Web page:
Mr. Lif is a
rarity in Hip Hop. This isn't speaking to the fact that he's
what many people would label as a "conscious emcee," but
rather that he strikes a nice balance that very few rappers
(including ones falling into that category) seem to be capable of.
Rather than be scathing to the point of exhaustion like Immortal
to read], Lif is calculating with his
indignation, and expresses it without shoving it down your throat.
I Heard It Today
kicks it off with "Welcome to the World," an
explosive track which makes it clear that even though Obama's
in office, Lif doesn't automatically assume everything's
all good (a lesson some other rappers could stand to hear). "Oh,
I see, so we all supposed to start trusting the government again
'cause we got a friendlier face to it now, huh?" he
asks as it begins.
is blessed with a delightfully sinister bass line coupled with eerie
piano keys and deft wordplay typical of Lif: "I'm
over-skilled and understated/Often underrated/Overlooked because the
market's oversaturated/I'm fascinated with this
fabricated/Reality we're livin' in/So imprisoned in/A far
cry from what I was envisionin.'" Bahamadia tops
the song off with a guest verse that will definitely make you wish
she popped up on more music these days.
The album falters with
the puzzling inclusion of "Collapse the Wall," which is a
trippy cacophony, offering such limited platitudes as "This
empire's gonna fall/If we use our mind power to collapse the
walls." It's a little disappointing to hear Lif be
so vague when he is perfectly capable of articulating his thoughts in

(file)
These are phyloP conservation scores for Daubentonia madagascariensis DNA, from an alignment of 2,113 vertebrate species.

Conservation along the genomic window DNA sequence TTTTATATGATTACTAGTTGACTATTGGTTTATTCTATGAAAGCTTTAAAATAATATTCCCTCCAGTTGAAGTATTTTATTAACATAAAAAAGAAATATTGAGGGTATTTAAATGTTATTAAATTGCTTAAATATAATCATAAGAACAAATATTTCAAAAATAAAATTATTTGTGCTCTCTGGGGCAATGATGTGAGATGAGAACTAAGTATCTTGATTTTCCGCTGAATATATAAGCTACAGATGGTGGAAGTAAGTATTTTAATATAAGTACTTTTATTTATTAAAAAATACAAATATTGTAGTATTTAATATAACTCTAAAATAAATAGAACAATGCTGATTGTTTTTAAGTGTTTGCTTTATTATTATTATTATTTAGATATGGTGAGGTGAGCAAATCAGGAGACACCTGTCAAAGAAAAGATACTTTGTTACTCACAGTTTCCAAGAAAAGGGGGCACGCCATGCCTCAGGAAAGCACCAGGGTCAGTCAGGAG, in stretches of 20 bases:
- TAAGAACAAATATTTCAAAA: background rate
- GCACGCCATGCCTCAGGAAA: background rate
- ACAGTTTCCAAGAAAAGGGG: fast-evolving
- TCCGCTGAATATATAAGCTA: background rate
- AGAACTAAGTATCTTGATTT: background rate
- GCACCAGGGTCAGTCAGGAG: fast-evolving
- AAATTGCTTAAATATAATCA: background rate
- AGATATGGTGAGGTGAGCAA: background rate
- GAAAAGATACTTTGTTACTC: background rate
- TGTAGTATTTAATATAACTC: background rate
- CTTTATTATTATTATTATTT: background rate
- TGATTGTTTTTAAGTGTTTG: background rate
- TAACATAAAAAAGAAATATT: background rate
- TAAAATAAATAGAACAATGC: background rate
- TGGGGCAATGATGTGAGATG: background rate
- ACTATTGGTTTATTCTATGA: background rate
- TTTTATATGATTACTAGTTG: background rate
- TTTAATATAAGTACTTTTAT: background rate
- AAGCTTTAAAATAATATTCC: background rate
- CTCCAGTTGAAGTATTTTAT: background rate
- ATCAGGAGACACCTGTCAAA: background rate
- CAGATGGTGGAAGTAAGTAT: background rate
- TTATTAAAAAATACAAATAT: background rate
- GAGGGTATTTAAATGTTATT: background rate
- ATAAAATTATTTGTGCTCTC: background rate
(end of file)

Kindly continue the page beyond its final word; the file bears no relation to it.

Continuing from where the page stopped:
a meaningful manner. Lif's focus is renewed with the
extremely hard-hitting folklore, with Dumbtron and Vinnie
Paz providing the perfect complement to Mr. Lif's
more laid back delivery. Make no mistake, however, as Lif is
no slouch here.
tackles the issue of police brutality, as Metro and Lif
team up for some organized chaos, masterfully exposing and
admonishing corrupt police at the same time and using a potent
combination of movie samples and multiple perspectives. The song is
preceded and followed by well-utilized skits which effectively turn
the subject at hand into a personal experience.
has Lif sounding like he's rapping with a cold over an
industrial-sounding mess of a beat. Unfortunately, it stands pretty
harshly in comparison to the rest of the album. It's the
album's final misstep, however, as the final four tracks all
succeed on different levels. "Head High" boasts a
beautiful melancholy, and "I Heard It Today" [click
to listen] has a merciless Lif airing out the
U.S. government over a quirky backdrop. "The Sun" and
"Dawn" close out the album appropriately, as each
provides a sense of hope tempered with vigilance and self-awareness.
With I Heard It
Today, Mr. Lif continues to be one of the most likable
personalities in Hip Hop. Although at times the album could stand to
be more cohesive, Lif's delivery, lyricism, subject
matter, and wisely-picked guest list combine to create something
special. Even more impressive is Lif was completely on his own creating this album, his first since leaving indie powerhouse Definitive Jux. Once again, Lif is able to teach and not preach, all
the while managing to be completely relatable - an impressive